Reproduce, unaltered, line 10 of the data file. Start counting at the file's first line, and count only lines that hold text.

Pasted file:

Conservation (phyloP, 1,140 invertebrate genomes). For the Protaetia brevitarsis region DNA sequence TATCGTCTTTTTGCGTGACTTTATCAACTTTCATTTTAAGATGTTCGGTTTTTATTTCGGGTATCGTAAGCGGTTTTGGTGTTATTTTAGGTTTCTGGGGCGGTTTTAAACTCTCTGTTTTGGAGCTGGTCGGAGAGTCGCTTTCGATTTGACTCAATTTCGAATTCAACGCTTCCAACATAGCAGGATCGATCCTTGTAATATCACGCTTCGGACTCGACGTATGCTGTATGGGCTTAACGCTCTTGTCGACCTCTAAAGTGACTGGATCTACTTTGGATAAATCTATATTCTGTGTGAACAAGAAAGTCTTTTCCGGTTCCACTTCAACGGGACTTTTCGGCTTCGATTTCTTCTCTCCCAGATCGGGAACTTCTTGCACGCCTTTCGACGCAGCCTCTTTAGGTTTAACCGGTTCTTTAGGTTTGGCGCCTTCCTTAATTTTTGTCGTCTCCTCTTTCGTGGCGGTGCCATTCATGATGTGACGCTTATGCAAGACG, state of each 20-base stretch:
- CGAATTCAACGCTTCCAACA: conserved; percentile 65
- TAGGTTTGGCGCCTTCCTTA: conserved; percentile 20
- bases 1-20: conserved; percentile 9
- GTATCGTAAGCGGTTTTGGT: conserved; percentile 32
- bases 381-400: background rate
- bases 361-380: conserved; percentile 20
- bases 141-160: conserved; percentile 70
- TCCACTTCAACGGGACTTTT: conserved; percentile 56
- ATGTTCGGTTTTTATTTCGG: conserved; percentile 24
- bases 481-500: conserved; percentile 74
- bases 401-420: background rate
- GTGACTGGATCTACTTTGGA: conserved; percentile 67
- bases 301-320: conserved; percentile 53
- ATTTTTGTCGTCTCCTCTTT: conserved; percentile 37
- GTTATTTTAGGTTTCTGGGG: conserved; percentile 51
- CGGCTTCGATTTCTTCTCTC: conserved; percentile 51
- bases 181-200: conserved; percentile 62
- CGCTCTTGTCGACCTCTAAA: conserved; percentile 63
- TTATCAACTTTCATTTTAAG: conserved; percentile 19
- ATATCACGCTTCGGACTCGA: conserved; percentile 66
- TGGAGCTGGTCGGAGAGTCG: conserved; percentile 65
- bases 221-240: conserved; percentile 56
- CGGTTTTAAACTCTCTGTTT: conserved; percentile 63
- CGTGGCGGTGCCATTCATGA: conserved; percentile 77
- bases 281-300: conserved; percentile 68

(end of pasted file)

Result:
- ATGTTCGGTTTTTATTTCGG: conserved; percentile 24